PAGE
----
Thursday, September 14, 2006

What it's like: part 3 (kids)

Parenting is an adventure no matter where on earth you are at, but it can be even more of a challenge, and more of a delight when you are overseas.

Everyone has a cute MK story about this or that, and my regular public blog (which shall remain unknown and unlinked to this blog) is full of funny stories about my kids. I'll spare you the stories and focus on the challenges of raising "Third culture kids". The notion of TCK's is that they don't fit in their parent's culture and they don't fit in their host culture. They have a culture all their own. And when you have lived in as many countries as we have, we aren't even sure of what they call their own...

What got me thinking about this particular subject today is a derogatory comment my pre-teen said to my wife today. The comment was something like "Why can't you make this 'home'"? Of course, that is about the worse thing a kid can say to their mother. Our youngest child, simply couldn't even understanding the sibling asking that question and got rather upset that it was asked, because that child's definition of home is "where ever your suitcases are". The basis of the pre-teen's question is rooted in the many, many moves we have made over the past years and having to say numerous good-byes and having to start over making friends.

So it got me thinking about what "home" is. For me, "home" will always be back in the Greatest State in the Union. Even if I NEVER live there again, I'll always consider it "home". Even when I lived in Hell (Los Angeles), I went "home" for Christmas. I asked my wife what home meant to her. She said that it used to mean the Greatest State in the Union, but now, she doesn't know any more. She said that she has tried really hard to make a couple of the places to feel like home, but they really never got there, except in two instances. She said she is really, really trying to make this new place seem like home. Me, too.

Back to MK issues... Their normal growing up years is so vastly (and sometimes ghastly) different from mine. I lived in the same town until I left for college. I had a yard, two dogs and two cats. I went to a rural school through 8th grade. I lived in the same town as grandparents. I went hunting practically whenever I wanted. My kids had a dog, but it was bitten by a black mamba and died. My kids live 10,000 miles from their grandparents. My oldest child started off in pre-school in a foreign language school, where this child didn't speak one word of the language. This child ended up being first in the class in both pre-school and kindergarten! Private ownership of guns has been illegal in every country we have lived in, so hunting is just out of the question for my kids.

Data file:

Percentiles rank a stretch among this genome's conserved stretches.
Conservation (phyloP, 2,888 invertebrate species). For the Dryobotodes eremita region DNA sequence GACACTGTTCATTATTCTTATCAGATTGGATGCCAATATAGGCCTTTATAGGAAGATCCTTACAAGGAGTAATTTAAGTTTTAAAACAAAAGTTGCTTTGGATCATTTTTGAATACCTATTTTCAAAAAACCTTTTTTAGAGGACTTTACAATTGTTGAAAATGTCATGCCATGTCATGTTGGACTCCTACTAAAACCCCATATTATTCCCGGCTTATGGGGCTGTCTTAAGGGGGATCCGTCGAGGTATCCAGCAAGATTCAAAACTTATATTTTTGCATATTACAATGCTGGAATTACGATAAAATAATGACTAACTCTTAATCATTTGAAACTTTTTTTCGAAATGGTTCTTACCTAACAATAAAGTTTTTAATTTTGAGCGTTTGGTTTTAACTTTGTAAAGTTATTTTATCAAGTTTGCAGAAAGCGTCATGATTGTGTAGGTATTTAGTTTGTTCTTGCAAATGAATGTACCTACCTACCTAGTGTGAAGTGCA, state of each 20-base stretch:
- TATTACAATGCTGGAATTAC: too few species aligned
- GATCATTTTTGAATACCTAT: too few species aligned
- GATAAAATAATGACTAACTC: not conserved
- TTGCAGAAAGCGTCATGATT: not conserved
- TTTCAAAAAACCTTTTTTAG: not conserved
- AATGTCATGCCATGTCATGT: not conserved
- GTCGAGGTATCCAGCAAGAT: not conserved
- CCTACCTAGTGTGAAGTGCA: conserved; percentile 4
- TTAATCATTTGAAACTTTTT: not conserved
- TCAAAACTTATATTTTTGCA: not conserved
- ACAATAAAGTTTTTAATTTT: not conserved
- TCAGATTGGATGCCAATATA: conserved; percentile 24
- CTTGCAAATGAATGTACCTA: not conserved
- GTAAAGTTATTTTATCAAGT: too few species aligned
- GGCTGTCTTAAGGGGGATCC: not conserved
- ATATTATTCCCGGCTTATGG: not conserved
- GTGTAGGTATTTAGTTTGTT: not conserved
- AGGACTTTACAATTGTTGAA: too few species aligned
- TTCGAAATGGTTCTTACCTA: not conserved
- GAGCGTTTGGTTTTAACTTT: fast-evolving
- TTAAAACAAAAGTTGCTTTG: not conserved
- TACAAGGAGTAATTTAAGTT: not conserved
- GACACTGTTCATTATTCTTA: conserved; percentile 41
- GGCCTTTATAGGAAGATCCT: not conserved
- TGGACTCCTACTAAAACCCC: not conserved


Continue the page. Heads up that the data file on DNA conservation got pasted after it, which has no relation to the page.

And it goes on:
In my growing up years, all we had to worry about was Viet Nam or the Cold War. I never saw any act of "civil disobedience" during the civil rights 'era'; my home town was just too small and didn't care. My kids have seen extreme poverty, public riots, and incredible hostility. They have heard bombs, grenades and machine gun fire. In fact, several years ago, we were in the US. An ambulance happened to go by and my mother asked one of my kids if they heard lots of sirens over there in Lalaland. My brave little child answered, "no grandma, just machine gun fire". That statement haunts us to this day.

I have ended up with some incredible kids. Well, despite the fact that they don't like hot dogs, they speak multiple languages, understand nuances of different cultures and can sing the national anthem of several different countries. They understand lostness. They understand the need for compassion. They ask deep questions, not just about silly things. Yes, they are still kids and as a parent, I still have to get on to them. They certainly aren't perfect. But I'll bet they will be some of the most interesting people their friends will ever meet when they go off to college!

2 comments:

GuyMuse said...

Don't despair. I'm an TCK too, an MK and some of us actually survive the craziness. Having said that, our greatest concern is also for our two MKs. Will they adapt? Are they getting what they need? How will they turn out? etc.

Kiki Cherry said...

I'm with Guy.

My brother and I grew up during a war, too, had cobras in the house, malaria, etc.

And survived.

I actually think adjusting back to American life was tougher. I wet my pants on furlough in 3rd grade, the first time I had to go to public school.

But survived that, too. And came through stronger for it.

Tell your kids TCKs rock. I'm proud to be one, and proud to have two of my own little MKs now. Wouldn't change a thing.